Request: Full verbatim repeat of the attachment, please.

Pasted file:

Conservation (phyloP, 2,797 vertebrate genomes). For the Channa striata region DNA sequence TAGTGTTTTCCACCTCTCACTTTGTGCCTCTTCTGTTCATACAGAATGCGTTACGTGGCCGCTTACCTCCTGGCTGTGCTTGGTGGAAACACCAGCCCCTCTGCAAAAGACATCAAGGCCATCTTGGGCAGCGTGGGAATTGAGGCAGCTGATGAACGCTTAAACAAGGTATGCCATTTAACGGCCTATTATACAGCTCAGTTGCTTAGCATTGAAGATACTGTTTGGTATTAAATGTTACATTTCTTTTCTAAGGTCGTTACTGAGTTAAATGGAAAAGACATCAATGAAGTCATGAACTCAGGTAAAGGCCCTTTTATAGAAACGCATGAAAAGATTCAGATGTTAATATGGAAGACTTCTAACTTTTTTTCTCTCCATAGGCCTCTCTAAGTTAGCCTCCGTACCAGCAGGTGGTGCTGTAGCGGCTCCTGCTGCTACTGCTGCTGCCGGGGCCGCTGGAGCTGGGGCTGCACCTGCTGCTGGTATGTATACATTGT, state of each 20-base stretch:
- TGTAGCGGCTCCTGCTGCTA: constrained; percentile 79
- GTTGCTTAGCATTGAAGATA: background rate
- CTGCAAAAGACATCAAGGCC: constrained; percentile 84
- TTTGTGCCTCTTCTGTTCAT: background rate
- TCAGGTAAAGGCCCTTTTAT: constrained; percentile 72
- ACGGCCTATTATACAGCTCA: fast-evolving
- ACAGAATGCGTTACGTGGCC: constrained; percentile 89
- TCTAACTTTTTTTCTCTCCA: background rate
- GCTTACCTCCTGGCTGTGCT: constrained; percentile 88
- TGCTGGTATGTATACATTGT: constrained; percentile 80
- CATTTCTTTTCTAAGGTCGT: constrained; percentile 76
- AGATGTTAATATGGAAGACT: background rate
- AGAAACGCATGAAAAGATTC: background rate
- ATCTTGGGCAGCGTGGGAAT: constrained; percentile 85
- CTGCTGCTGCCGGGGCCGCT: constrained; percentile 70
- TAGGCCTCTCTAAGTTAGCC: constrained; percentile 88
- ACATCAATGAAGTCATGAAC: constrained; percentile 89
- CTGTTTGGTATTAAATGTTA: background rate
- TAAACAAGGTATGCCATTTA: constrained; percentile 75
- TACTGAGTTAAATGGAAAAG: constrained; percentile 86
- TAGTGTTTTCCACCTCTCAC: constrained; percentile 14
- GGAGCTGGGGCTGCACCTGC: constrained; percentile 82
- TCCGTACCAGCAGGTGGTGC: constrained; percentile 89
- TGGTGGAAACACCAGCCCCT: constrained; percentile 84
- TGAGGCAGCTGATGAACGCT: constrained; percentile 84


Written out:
Conservation (phyloP, 2,797 vertebrate genomes). For the Channa striata region DNA sequence TAGTGTTTTCCACCTCTCACTTTGTGCCTCTTCTGTTCATACAGAATGCGTTACGTGGCCGCTTACCTCCTGGCTGTGCTTGGTGGAAACACCAGCCCCTCTGCAAAAGACATCAAGGCCATCTTGGGCAGCGTGGGAATTGAGGCAGCTGATGAACGCTTAAACAAGGTATGCCATTTAACGGCCTATTATACAGCTCAGTTGCTTAGCATTGAAGATACTGTTTGGTATTAAATGTTACATTTCTTTTCTAAGGTCGTTACTGAGTTAAATGGAAAAGACATCAATGAAGTCATGAACTCAGGTAAAGGCCCTTTTATAGAAACGCATGAAAAGATTCAGATGTTAATATGGAAGACTTCTAACTTTTTTTCTCTCCATAGGCCTCTCTAAGTTAGCCTCCGTACCAGCAGGTGGTGCTGTAGCGGCTCCTGCTGCTACTGCTGCTGCCGGGGCCGCTGGAGCTGGGGCTGCACCTGCTGCTGGTATGTATACATTGT, state of each 20-base stretch:
- TGTAGCGGCTCCTGCTGCTA: constrained; percentile 79
- GTTGCTTAGCATTGAAGATA: background rate
- CTGCAAAAGACATCAAGGCC: constrained; percentile 84
- TTTGTGCCTCTTCTGTTCAT: background rate
- TCAGGTAAAGGCCCTTTTAT: constrained; percentile 72
- ACGGCCTATTATACAGCTCA: fast-evolving
- ACAGAATGCGTTACGTGGCC: constrained; percentile 89
- TCTAACTTTTTTTCTCTCCA: background rate
- GCTTACCTCCTGGCTGTGCT: constrained; percentile 88
- TGCTGGTATGTATACATTGT: constrained; percentile 80
- CATTTCTTTTCTAAGGTCGT: constrained; percentile 76
- AGATGTTAATATGGAAGACT: background rate
- AGAAACGCATGAAAAGATTC: background rate
- ATCTTGGGCAGCGTGGGAAT: constrained; percentile 85
- CTGCTGCTGCCGGGGCCGCT: constrained; percentile 70
- TAGGCCTCTCTAAGTTAGCC: constrained; percentile 88
- ACATCAATGAAGTCATGAAC: constrained; percentile 89
- CTGTTTGGTATTAAATGTTA: background rate
- TAAACAAGGTATGCCATTTA: constrained; percentile 75
- TACTGAGTTAAATGGAAAAG: constrained; percentile 86
- TAGTGTTTTCCACCTCTCAC: constrained; percentile 14
- GGAGCTGGGGCTGCACCTGC: constrained; percentile 82
- TCCGTACCAGCAGGTGGTGC: constrained; percentile 89
- TGGTGGAAACACCAGCCCCT: constrained; percentile 84
- TGAGGCAGCTGATGAACGCT: constrained; percentile 84